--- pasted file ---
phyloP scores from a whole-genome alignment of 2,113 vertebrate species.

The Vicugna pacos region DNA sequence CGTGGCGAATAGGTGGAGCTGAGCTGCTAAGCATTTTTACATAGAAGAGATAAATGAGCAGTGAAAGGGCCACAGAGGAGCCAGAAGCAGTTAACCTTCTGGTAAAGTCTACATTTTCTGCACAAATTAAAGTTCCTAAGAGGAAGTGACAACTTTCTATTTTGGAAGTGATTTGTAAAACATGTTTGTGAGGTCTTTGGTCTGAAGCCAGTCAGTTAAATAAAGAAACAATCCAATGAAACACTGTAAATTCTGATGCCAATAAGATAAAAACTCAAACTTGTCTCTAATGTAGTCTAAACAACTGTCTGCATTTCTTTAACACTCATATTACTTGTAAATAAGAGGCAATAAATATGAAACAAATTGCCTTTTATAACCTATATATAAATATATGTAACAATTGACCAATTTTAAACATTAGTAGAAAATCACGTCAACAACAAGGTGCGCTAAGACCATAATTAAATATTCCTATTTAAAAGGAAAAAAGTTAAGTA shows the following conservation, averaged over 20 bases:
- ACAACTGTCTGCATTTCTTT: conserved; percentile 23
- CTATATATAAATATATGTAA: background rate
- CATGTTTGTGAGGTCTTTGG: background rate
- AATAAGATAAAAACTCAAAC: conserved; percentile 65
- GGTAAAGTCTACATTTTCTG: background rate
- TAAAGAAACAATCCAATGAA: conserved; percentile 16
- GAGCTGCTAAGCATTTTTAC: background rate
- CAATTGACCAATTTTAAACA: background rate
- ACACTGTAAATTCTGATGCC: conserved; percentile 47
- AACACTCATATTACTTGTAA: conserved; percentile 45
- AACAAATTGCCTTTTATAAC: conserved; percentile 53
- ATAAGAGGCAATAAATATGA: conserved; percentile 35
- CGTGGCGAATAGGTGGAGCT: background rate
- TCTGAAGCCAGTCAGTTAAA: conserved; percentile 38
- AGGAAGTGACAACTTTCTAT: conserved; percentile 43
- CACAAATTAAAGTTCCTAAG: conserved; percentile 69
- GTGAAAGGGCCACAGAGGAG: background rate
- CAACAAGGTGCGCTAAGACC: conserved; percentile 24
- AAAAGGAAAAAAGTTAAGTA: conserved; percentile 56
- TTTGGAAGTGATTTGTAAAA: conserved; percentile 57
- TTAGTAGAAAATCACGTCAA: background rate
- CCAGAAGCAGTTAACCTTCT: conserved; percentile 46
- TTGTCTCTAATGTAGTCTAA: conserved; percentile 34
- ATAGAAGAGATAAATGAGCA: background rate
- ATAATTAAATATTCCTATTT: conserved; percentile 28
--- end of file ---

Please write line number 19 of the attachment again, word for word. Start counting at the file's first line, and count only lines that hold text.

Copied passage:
- GTGAAAGGGCCACAGAGGAG: background rate